Ucas has said that it is in talks to open up access to more of its data, after the admissions service was branded a “barrier” to gathering better information on disadvantaged students by the president of Universities UK.
Dame Julia Goodfellow, the vice-chancellor of the University of Kent, said that Ucas’ refusal to share records on individual applicants hampered efforts by institutions and researchers to track the progress of disadvantaged students through education – a key tool in widening participation.
Answering a question at the annual conference of the Bridge Group, Dame Julia said that universities could draw a lot of data on students from the Higher Education Statistics Agency, and could source information on schooling and employment, but that “following and tracking a person through is much more difficult”.
“We can track them through school; we can track them through HMRC [HM Revenue and Customs] once they are employed; but we have this barrier in the middle, with Ucas, on how we track the students applying and what they do there,” the UUK president said.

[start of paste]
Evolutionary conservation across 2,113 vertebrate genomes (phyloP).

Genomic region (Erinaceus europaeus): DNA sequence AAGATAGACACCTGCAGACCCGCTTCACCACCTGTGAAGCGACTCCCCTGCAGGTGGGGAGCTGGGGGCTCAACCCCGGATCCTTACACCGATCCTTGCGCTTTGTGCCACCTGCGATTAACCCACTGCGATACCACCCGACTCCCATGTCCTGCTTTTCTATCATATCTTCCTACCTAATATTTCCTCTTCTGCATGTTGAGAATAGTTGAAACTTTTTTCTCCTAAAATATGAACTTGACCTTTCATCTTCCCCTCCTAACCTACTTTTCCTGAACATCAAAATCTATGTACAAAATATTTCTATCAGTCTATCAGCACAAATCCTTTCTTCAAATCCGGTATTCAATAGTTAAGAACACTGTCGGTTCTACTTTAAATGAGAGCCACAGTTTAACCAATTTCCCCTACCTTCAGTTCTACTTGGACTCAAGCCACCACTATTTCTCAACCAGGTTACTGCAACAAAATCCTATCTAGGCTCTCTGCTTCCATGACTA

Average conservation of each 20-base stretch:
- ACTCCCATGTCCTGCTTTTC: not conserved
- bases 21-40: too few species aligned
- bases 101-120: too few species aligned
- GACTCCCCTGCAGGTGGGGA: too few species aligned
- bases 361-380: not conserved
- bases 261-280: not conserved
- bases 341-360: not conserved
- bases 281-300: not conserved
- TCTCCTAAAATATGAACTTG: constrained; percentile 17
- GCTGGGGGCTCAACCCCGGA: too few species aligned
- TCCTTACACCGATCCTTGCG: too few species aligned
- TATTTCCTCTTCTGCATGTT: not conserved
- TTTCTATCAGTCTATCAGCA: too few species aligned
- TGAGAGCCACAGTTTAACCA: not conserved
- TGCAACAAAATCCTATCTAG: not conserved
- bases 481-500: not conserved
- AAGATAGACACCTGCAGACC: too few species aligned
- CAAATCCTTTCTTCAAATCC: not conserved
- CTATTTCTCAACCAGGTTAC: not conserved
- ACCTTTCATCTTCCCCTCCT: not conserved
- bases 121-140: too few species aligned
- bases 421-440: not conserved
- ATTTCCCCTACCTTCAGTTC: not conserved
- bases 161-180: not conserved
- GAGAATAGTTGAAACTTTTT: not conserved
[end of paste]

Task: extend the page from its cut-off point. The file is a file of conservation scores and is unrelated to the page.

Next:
Dame Julia told the conference that there was a “series of letters” being exchanged with Ucas in a bid to get the admissions service to release applications data on individual students.
Widening participation experts have consistently argued that this information would allow them to better judge which outreach techniques are most effective.
The admissions service has cited the results of student surveys that found that most applicants did not want their personal data shared with anyone without their explicit consent.
However, there appears to be a shift towards greater transparency in admissions, with David Cameron ordering universities to publish data on applications, admissions and retention, broken down by gender, ethnicity and socio-economic background.
Mary Curnock Cook, Ucas’ chief executive, said that it was “difficult” to hear Dame Julia’s criticism, “because our commitment to improving access for disadvantaged students is on record”.
“We are listening to feedback from universities and the prime minister’s call for greater transparency,” Ms Curnock Cook said. “We are now in discussion with UUK about how we can extend access to Ucas data and analysis to support this agenda.”